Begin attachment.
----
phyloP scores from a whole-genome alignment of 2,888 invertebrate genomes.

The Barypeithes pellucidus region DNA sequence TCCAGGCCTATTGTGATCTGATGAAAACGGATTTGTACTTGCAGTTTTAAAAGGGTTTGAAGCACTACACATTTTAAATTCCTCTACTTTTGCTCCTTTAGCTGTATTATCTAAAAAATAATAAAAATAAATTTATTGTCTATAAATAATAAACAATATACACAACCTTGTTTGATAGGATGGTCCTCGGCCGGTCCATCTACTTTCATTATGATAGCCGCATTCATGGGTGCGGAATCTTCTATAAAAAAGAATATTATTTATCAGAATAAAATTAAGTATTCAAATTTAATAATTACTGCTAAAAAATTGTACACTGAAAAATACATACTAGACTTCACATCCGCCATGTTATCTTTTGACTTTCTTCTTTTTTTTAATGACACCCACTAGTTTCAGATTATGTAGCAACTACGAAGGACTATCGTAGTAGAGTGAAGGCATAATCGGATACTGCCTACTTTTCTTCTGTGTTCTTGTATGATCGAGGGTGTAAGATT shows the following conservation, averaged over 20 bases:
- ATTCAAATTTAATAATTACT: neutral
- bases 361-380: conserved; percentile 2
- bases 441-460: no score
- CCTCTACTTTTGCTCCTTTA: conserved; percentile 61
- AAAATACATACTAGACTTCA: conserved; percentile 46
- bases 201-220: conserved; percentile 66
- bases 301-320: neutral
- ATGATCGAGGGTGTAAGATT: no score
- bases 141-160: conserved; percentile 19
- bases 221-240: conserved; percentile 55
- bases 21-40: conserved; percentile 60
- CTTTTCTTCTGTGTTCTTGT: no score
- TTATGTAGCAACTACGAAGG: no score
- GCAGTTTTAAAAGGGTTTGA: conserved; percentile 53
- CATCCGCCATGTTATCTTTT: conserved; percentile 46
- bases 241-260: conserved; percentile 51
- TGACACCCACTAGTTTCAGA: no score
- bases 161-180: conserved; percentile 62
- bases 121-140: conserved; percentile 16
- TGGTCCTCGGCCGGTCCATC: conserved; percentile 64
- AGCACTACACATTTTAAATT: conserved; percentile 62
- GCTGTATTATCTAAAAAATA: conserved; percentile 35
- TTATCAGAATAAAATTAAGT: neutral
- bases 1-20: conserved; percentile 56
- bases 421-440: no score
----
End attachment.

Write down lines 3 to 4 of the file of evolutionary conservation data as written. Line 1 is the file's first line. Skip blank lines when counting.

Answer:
- ATTCAAATTTAATAATTACT: neutral
- bases 361-380: conserved; percentile 2